Crying “follow the money,” some attendees at that meeting expressed outrage that their beloved bayou would be reshaped in part to benefit the River Oaks Country Club, whose golf course has suffered erosion at its riverine edges. (River Oaks Country Club has agreed to pay one-third of the $6 million project’s costs, with the City of Houston and the Harris County Flood Control District paying the rest). Carlos Calbillo, a community activist from the heavily Latino Second Ward, suggested that the project could be a stalking horse for further development of a San Antonio Riverwalk-type development to the stretch of the bayou that runs through the eastside ward.

Proponents, on the other hand, say the plan is necessary, if regrettable. “Our board voted to support the project only after much careful deliberation,” says Shellye Arnold, executive director of the Memorial Park Conservancy (Buffalo Bayou runs through Memorial Park). She says that if erosion is not addressed, “the bayou is going to fall in on itself.”

Due to the intensity of public response, the Army Corps of Engineers recently extended the comment period regarding the HCFCD proposal until June 30. The Corps can ultimately approve the proposal, or reject it based on a number of criteria, including its potential impact on water quality and its cumulative—as opposed to localized—effect on the waterway. Public comments serve as the equivalent of a public hearing in the Corps’ permitting process, and both sides are urging their supporters to weigh in.

Click here for more information on how to make a comment.

What Compounding Pharmacies Want From Greg Abbott

Compounding pharmacies' interests run far deeper than secrecy over the lethal injection drug supply.
Texas Attorney General Greg Abbott
Patrick Michels
Attorney General Greg Abbott

For years, when lawyers, activists and reporters asked for details about Texas’ lethal injection drug supply—where the state buys its drugs, or the size of its drug stockpile—prison officials have fought to keep the information secret.

In 2012, Texas Department of Criminal Justice lawyers warned that outing the source would create “a substantial risk of physical harm to the supplier,” specifically from an anti-death penalty group it compared to a violent prison gang.

But over the last few years, Attorney General Greg Abbott’s office has repeatedly ruled that those details should, indeed, be public, noting a prior ruling by the Texas Supreme Court that “vague assertions of risk will not carry the day.” In the 2012 case, Abbott didn’t buy TDCJ’s risk assessment, forcing the agency to name Houston’s Physician Sales & Services as its supplier at the time.

As his office put it in a ruling that year, “while we acknowledge the department’s concerns, we find you have not established disclosure of the information at issue would create a substantial threat of physical harm to any individual.”

But in late May, Abbott’s office did an about-face, denying a request to name Texas’ latest supplier because this time, it said, the “assertions of risk” were no longer so vague.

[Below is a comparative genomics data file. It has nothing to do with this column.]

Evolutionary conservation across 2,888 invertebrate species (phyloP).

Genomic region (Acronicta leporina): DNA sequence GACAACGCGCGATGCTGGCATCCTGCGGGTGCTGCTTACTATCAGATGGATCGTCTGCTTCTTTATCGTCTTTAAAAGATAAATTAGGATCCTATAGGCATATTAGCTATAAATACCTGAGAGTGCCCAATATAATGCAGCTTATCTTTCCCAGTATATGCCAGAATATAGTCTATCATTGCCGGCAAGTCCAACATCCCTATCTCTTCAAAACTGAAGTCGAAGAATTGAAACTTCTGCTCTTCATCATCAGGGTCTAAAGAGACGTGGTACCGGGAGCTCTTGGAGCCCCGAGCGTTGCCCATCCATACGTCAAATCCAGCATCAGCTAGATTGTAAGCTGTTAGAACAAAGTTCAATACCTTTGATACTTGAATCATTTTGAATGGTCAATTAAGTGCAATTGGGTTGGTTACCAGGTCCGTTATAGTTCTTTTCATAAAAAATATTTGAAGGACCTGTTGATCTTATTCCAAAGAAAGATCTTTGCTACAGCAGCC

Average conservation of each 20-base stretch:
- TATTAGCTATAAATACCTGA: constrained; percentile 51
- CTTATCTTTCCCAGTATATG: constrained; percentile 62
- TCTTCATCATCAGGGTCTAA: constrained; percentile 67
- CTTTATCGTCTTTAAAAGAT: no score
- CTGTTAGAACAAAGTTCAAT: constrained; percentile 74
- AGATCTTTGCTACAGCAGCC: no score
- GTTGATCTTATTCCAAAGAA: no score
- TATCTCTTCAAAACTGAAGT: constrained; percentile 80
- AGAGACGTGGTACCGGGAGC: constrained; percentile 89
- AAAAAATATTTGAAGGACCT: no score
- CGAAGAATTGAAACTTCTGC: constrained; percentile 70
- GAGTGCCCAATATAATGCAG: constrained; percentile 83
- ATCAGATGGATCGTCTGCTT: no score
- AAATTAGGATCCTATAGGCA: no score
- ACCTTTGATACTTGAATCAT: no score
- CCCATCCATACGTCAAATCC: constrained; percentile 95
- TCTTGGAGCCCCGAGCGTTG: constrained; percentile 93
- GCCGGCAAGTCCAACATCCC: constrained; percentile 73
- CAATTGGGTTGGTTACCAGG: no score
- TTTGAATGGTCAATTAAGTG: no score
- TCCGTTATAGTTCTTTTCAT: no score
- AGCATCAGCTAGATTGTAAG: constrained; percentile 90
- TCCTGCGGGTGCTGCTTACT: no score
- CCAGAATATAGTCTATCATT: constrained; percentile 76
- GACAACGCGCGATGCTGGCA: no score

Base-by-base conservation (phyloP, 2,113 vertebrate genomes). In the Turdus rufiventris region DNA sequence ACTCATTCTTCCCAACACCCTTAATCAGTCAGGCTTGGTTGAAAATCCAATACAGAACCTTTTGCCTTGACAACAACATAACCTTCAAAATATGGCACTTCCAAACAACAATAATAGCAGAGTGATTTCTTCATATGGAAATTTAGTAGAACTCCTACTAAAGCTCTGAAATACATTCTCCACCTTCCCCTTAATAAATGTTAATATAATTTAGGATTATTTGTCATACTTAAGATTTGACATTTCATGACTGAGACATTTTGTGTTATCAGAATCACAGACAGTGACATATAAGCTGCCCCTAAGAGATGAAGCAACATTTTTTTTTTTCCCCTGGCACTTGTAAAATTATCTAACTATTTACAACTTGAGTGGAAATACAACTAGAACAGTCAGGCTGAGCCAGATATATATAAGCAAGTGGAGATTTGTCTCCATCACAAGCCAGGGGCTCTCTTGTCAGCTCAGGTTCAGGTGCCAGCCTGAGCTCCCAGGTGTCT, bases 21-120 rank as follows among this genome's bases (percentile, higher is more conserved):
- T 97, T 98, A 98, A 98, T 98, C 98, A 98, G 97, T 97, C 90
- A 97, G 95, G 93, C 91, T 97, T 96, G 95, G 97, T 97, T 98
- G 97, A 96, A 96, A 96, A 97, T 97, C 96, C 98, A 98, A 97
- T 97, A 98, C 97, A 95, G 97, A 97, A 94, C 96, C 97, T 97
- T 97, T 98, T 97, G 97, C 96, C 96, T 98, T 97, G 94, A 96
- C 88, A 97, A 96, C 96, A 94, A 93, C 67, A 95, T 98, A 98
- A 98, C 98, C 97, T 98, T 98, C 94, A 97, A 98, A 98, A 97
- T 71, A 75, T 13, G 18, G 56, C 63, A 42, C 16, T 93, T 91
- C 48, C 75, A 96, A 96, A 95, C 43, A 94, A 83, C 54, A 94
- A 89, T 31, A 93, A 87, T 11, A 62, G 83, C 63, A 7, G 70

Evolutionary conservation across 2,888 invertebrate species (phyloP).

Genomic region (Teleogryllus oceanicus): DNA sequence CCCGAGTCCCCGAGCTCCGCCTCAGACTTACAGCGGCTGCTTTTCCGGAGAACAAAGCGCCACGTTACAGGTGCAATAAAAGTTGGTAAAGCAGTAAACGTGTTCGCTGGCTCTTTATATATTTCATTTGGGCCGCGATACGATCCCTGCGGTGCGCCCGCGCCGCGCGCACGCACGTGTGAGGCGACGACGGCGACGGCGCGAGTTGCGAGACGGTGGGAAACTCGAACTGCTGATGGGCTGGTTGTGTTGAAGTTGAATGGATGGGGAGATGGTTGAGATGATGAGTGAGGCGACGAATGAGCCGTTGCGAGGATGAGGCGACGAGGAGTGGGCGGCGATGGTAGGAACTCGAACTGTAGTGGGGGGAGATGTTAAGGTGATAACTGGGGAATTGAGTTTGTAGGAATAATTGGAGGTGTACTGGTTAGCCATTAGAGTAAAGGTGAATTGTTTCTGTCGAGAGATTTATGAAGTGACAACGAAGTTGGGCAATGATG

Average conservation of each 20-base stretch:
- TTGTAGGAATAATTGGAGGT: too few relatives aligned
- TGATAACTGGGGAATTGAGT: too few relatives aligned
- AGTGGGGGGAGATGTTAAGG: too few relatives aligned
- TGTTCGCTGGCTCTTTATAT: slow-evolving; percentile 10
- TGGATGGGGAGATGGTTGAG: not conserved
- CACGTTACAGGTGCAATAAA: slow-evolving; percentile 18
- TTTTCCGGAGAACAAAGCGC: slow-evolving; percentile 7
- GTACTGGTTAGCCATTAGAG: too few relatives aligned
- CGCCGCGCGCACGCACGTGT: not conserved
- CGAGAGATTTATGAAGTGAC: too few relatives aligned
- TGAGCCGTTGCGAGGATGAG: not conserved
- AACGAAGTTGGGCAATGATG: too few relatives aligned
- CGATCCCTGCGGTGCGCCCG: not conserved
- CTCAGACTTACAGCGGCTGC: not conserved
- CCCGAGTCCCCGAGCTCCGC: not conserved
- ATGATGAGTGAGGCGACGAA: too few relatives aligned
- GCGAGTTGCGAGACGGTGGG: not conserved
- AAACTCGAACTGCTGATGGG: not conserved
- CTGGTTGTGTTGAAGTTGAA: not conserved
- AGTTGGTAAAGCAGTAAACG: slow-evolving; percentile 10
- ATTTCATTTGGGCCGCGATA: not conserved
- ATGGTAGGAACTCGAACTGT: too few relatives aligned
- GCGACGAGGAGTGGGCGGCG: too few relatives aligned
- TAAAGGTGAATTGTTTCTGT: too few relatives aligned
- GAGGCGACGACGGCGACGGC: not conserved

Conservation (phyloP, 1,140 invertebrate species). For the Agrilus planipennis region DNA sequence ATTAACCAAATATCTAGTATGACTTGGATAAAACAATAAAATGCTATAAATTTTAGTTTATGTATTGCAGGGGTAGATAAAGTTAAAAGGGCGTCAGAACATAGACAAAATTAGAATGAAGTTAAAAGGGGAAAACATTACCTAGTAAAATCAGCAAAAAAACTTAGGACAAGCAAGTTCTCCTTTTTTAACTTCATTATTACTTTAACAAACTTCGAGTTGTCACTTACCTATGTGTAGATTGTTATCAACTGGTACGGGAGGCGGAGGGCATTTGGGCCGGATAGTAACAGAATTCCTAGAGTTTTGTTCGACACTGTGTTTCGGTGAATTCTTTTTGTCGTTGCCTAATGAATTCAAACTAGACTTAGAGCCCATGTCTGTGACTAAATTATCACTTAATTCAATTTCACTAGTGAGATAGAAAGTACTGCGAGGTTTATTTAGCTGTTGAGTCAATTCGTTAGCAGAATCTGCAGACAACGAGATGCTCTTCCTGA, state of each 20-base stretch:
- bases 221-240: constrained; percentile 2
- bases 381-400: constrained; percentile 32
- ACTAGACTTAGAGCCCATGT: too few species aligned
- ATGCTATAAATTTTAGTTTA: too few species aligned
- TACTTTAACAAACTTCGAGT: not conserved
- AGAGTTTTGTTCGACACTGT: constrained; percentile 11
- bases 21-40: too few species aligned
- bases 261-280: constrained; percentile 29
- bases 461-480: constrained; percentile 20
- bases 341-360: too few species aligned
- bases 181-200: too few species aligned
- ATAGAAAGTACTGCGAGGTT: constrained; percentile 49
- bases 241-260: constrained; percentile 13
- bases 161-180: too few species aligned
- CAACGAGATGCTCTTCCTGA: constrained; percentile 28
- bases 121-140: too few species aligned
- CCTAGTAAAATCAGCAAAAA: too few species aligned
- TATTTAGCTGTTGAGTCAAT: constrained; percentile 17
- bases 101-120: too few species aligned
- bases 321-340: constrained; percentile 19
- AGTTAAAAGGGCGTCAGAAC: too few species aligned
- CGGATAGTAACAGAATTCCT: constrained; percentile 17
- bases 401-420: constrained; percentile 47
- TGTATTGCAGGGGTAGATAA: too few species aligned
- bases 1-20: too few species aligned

As the Fort Worth Star-Telegram, like so many others, has wondered: “What exactly has changed? Texans are left to guess.”

The ruling from Abbott’s office cites threats last year against The Woodlands Compounding Pharmacy, whose owner was horrified to learn he’d been outed as the drugs’ source, apparently after TDCJ assured him anonymity. When his pharmacy’s name got out, he asked for the drugs back. TDCJ refused, and activists spoiled his suburban forest peace with protests outside the pharmacy. The owner says he lost business and received violent threats.

To protect its latest supplier from a similar fate, TDCJ asked Department of Public Safety Director Steve McCraw to vet the threats made last year. McCraw—who lent an air of seriousness to last year’s ludicrous “poopgate” incident at the Capitol, and who’s outfitted DPS patrols on the Rio Grande capable of withstanding an onslaught from the British Navy—agreed the threats against The Woodlands pharmacy were very real. “Pharmacies by design are easily accessible to the public and present a soft target to violent attacks,” he wrote, ably describing pretty much any retail business.

The state has also refused to release details of those threats, save this thrilling peek behind the curtain McCraw gave The Texas Tribune: “It was information provided to us and that we looked at.”

Surely that settles it, right?

Not quite. What McCraw’s threat-down leaves out is the national trend toward keeping lethal injection drug suppliers anonymous. After European drug manufacturers quit selling drugs for lethal injections, states turned to domestic compounding pharmacies instead, where the drugs can be ordered in small amounts and made on-demand. One by one, states have passed laws or made rules keeping their sources secret (prompting challenges in some states, like Oklahoma and Missouri), but in Texas—where the Legislature won’t reconvene till next January—there was nothing to protect an innocent pharmacy from profiting off the death of a guilty man. Nothing, that is, until Abbott’s latest ruling.